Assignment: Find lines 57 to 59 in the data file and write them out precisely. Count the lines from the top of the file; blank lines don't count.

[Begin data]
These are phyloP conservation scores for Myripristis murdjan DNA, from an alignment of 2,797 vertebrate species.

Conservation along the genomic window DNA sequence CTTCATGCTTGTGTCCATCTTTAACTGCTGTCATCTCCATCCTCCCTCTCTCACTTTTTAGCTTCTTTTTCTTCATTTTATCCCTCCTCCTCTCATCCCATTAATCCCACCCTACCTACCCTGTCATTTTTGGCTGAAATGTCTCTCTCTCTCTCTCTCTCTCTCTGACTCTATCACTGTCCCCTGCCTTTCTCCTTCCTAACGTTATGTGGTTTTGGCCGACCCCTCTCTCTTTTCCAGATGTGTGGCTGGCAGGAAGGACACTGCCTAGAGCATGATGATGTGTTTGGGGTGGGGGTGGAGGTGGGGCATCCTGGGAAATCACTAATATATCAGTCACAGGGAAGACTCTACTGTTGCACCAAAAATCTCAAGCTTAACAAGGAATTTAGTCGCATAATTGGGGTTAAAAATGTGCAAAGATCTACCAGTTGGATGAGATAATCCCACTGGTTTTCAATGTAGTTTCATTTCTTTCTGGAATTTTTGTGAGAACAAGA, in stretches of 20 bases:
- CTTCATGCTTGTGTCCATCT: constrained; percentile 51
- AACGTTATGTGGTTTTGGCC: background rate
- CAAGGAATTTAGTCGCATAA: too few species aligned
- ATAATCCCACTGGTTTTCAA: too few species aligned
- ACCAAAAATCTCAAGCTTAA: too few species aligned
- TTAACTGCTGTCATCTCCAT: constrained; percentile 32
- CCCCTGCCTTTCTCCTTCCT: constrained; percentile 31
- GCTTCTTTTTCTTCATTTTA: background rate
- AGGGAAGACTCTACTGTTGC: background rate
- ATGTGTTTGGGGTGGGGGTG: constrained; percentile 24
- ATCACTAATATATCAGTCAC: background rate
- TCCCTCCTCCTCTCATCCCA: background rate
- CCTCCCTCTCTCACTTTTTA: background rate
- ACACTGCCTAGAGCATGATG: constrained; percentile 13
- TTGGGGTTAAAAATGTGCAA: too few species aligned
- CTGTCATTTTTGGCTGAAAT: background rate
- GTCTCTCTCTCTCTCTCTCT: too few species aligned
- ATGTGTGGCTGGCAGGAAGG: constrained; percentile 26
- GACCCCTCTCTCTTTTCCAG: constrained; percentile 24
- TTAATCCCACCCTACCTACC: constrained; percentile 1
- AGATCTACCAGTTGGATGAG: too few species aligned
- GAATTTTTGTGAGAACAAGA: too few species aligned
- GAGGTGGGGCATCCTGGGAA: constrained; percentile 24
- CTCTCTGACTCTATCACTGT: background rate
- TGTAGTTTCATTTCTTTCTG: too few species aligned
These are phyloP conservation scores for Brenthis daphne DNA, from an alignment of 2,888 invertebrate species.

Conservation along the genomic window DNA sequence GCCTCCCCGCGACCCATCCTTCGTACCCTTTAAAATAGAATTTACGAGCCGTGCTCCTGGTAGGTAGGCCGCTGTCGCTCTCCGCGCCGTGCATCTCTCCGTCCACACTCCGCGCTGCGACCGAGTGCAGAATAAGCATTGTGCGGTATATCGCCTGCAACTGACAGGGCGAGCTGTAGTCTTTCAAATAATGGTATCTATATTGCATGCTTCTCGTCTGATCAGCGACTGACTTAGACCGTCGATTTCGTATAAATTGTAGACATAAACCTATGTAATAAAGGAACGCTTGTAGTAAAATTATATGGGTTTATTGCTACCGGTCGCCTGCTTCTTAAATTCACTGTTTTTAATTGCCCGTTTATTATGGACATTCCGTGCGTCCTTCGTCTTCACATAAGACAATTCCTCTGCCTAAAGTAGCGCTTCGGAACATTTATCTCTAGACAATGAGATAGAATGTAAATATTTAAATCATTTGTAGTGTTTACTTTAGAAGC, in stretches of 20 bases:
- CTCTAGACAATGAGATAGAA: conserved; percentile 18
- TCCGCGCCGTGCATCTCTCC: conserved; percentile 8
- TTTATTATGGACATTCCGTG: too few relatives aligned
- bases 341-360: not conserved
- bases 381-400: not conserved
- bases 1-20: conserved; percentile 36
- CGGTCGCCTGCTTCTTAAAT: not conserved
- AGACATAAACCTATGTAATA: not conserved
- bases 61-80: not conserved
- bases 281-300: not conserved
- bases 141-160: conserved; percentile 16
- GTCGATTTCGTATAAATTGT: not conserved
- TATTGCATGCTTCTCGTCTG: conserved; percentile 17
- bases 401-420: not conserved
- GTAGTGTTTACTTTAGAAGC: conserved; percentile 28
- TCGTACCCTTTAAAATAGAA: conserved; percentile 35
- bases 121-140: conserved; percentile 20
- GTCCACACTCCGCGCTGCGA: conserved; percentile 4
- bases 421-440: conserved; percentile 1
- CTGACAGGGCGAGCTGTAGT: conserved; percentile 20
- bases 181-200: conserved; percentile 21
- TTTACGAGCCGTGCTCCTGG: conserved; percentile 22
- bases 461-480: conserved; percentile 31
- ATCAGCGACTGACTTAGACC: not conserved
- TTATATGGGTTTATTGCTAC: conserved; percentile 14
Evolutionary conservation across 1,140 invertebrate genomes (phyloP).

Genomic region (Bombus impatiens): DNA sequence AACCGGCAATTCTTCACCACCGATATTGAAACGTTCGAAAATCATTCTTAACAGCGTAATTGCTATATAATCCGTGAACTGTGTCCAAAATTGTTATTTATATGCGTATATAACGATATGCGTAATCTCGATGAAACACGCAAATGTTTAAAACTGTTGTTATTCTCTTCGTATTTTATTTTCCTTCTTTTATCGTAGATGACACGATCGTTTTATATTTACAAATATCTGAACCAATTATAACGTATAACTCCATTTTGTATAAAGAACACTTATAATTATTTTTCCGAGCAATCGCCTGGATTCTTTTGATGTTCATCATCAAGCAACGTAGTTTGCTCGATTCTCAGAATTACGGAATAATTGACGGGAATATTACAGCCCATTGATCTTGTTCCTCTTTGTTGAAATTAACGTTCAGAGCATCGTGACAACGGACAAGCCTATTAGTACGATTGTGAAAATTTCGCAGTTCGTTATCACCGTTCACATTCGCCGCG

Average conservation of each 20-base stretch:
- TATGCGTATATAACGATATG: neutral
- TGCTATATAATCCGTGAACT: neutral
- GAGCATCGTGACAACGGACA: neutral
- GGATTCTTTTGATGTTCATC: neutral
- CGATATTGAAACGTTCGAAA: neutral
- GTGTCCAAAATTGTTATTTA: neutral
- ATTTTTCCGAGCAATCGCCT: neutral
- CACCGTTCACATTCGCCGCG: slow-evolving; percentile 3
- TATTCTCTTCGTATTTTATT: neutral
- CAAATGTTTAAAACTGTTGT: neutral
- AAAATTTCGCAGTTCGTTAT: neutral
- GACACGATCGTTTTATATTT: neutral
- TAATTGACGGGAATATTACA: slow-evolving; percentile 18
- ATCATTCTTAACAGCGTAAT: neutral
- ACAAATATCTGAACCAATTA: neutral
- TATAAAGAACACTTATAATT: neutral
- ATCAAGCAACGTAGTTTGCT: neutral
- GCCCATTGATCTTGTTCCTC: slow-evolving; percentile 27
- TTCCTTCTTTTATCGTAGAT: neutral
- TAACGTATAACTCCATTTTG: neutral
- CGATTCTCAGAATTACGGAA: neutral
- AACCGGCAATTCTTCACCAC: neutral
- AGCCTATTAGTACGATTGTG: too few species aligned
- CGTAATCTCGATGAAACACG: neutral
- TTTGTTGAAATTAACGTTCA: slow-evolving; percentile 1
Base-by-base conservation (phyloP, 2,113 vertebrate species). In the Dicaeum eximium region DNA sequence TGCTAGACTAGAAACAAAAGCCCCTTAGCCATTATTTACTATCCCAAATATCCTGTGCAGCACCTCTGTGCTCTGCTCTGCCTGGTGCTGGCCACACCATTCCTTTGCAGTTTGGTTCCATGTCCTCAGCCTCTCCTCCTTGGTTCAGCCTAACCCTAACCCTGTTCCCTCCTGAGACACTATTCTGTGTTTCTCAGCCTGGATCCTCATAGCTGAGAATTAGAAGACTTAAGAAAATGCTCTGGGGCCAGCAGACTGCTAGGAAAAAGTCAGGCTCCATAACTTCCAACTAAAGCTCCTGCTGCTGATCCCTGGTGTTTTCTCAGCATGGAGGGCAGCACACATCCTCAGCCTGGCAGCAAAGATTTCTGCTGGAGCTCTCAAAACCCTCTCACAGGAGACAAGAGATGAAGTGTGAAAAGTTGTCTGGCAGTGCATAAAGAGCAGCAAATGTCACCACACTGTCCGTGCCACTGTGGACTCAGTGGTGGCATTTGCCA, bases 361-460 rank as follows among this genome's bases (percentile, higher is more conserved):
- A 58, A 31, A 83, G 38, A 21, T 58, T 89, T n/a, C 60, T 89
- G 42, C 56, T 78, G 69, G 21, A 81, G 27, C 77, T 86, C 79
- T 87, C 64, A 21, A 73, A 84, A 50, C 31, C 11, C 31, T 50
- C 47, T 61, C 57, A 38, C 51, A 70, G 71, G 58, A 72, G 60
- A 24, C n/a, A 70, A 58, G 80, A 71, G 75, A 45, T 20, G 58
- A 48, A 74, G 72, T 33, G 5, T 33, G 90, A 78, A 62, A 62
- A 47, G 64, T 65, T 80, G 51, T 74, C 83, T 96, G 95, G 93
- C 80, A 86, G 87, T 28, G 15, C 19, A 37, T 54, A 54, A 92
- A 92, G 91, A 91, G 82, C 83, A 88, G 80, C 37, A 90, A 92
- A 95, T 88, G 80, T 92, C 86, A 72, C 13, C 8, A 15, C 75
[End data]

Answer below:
Average conservation of each 20-base stretch:
- TATGCGTATATAACGATATG: neutral
- TGCTATATAATCCGTGAACT: neutral